One of the most outstanding characteristics of the species of the genus is their broad diet and their voracity, so they adapt easily to the concentrated food provided in the rearing ponds.
In fish farming, rations are usually fed according to the body weight of the fry.
The first week they are fed 15% of their weight, distributed in two daily rations.
Then in the second week it is reduced to 12%. In the third at 10 %. At that time, a fry weighs an average of 0.25 g and measures 2 to 3 cm in length.
From that point on, the population density was reduced to 1,100 per m2, initiating a new feeding plan.
Much research is reported on tilapia feeding systems in fish farms.
Even Metwally (2009) conducted experiments with supplemental administration of antioxidant substances, such as garlic, to boost the immune system of O. niloticus species to protect them from disease.
Once the female has been fertilized, she keeps the clutch in her mouth until the eggs hatch, to protect her posture from predators.
This habit, known as mouthbrooding, has become a common spawning technique, collecting eggs from the mouths of females to reduce spawning time from 3 to 4 weeks to only 10 to 12 days.
A female of the species O. mossambicus can produce 1.7 to 2.5 eggs per gram of body weight.
Thus, under normal conditions, the number of eggs varies from 100 to 2,000 eggs per female, with an average of 100 to 400 eggs/female.
World production of tilapia
The world’s largest tilapia producers are Asian countries, responsible for 80% of total production.
The largest producer is China, with about 40% of the total, despite the fact that the species was introduced in 1956 from Vietnam and Africa. This is followed by other countries such as Thailand, Indonesia, Philippines, Taiwan.
Most of its production is destined to cover domestic demand, with the exception of Taiwan, which is the world’s largest exporter.
Fish farm production is gaining importance in Latin America, mainly in Colombia, Ecuador, Honduras, Costa Rica, Brazil and Peru.
World consumption of tilapia
Tilapia meat is consumed in fillet form. Most of the production in the producing countries is destined for the domestic market, and relatively less for export.
As a lean, white-fleshed fish, and competitively priced compared to other fish, it has become the fourth most consumed aquaculture species in a market as large as the United States, after tuna, salmon and shrimp.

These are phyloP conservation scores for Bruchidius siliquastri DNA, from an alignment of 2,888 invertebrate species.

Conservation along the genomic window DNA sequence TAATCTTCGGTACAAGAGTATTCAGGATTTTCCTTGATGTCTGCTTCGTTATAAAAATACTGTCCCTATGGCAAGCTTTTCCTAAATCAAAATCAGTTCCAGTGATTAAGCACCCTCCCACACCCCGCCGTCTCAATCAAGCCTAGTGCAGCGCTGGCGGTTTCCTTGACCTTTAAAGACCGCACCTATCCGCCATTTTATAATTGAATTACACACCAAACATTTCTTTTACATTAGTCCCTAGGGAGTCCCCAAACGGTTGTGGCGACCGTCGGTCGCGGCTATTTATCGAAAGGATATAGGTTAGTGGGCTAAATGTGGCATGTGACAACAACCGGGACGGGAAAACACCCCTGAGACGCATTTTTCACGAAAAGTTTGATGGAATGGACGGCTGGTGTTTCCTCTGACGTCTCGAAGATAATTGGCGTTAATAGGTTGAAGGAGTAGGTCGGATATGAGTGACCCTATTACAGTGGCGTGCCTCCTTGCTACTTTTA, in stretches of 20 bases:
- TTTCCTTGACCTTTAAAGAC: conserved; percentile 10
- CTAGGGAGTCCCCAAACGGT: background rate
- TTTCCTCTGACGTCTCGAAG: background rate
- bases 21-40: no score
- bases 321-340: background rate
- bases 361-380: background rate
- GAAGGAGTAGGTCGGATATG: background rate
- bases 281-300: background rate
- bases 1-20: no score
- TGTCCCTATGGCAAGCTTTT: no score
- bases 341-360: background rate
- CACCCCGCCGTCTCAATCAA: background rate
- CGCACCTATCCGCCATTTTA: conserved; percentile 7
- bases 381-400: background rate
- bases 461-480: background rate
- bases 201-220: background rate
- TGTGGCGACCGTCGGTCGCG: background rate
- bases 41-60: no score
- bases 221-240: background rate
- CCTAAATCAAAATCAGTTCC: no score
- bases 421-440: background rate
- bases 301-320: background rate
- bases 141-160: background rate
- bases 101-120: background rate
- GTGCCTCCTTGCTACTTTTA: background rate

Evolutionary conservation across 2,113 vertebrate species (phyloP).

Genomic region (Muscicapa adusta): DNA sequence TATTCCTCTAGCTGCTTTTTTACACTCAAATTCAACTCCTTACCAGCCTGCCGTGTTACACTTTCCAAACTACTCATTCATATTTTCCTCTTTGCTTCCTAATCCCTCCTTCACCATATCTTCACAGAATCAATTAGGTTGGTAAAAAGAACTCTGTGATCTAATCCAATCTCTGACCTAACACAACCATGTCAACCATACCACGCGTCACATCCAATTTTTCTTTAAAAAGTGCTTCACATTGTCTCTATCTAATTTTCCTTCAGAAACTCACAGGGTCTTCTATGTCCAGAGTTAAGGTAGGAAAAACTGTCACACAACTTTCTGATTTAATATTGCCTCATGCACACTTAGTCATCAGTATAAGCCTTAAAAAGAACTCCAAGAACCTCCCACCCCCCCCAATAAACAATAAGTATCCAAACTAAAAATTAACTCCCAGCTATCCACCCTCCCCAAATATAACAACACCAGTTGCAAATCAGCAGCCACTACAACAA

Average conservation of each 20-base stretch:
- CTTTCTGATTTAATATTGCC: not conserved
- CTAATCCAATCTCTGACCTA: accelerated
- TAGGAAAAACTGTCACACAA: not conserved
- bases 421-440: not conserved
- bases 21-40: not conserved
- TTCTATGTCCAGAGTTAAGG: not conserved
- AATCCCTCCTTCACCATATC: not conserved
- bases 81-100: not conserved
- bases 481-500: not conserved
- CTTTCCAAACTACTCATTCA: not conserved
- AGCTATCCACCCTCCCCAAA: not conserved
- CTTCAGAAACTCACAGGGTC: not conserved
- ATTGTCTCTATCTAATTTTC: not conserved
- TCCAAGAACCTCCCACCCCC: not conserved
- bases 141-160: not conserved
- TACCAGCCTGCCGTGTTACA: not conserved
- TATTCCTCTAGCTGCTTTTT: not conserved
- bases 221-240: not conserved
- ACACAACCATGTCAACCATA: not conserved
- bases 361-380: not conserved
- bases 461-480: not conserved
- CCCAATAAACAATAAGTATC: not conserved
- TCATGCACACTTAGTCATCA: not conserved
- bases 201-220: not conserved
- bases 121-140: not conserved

However, there are growing reservations about the increase in their consumption, due to the overcrowded conditions in which they are raised in ponds in large factories in some parts, with high doses of antibiotics, hormones and food of suspicious origin, which can cause health problems for consumers.
There is much criticism of production in China, and there is a growing preference for fish raised in shallow, fresh waters, with greater phytosanitary control, as is done in ponds located in the Peruvian and Ecuadorian Amazon.
Atta et al (1997) reported that in tilapia inhabiting polluted waters, the highest contents of heavy metals (cadmium, copper, lead and zinc) are found in the viscera rather than in the flesh, and that cooking their fillets in the oven reduces the content of these metals more than steaming.
- Atta M.B., El-Sebaie L.A., Noaman M.A., Kassab H.E. (1997). The effect of cooking on the context of heavy metals in fish(Tilapia nilotica). Food Chemistry, Vol. 58 (1-2), 1-4.
- Babiker M.M., Ibrahim H. (1979). Studies on the biology of reproduction in the cichlid Tilapia nilotica L ., gonadal maturation and fecundity . Journal of Fish Biology, Vol. 14 (5), 437-448.
- Metwally M.A.A. (2009). Effect of Garlic(Allium sativum) on Some Antio-antioxidant Activities in Tilapia Nilotica (O. niloticus). World Journal of Fish and Marine Sciences, 1(1), 56-64.
- Rojas-Runjaic B., Perdomo D.A., García D.A., González-Estopiñán Z.C., Montesinos P., Santos O. (2011). Carcass yield and filleting of tilapia (Orchicromis niloticus, var. chitralade), produced in the state of Trujillo. Zootecnia Tropical 29 (1).
- Jácome, Janeth, Quezada Abad, César, Sánchez Romero, Omar, Pérez, Julio Eduardo, & Nirchio, Mauro. (2019). Tilapia in Ecuador: paradox between aquaculture production and protection of Ecuadorian biodiversity. Peruvian Journal of Biology, 26(4), 543-550 PDF
Dr. Rafael Cartay is a Venezuelan economist, historian, and writer best known for his extensive work in gastronomy, and has received the National Nutrition Award, Gourmand World Cookbook Award, Best Kitchen Dictionary, and The Great Gold Fork. He began his research on the Amazon in 2014 and lived in Iquitos during 2015, where he wrote The Peruvian Amazon Table (2016), the Dictionary of Food and Cuisine of the Amazon Basin (2020), and the online portal delAmazonas.com, of which he is co-founder and main writer. Books by Rafael Cartay can be found on Amazon.com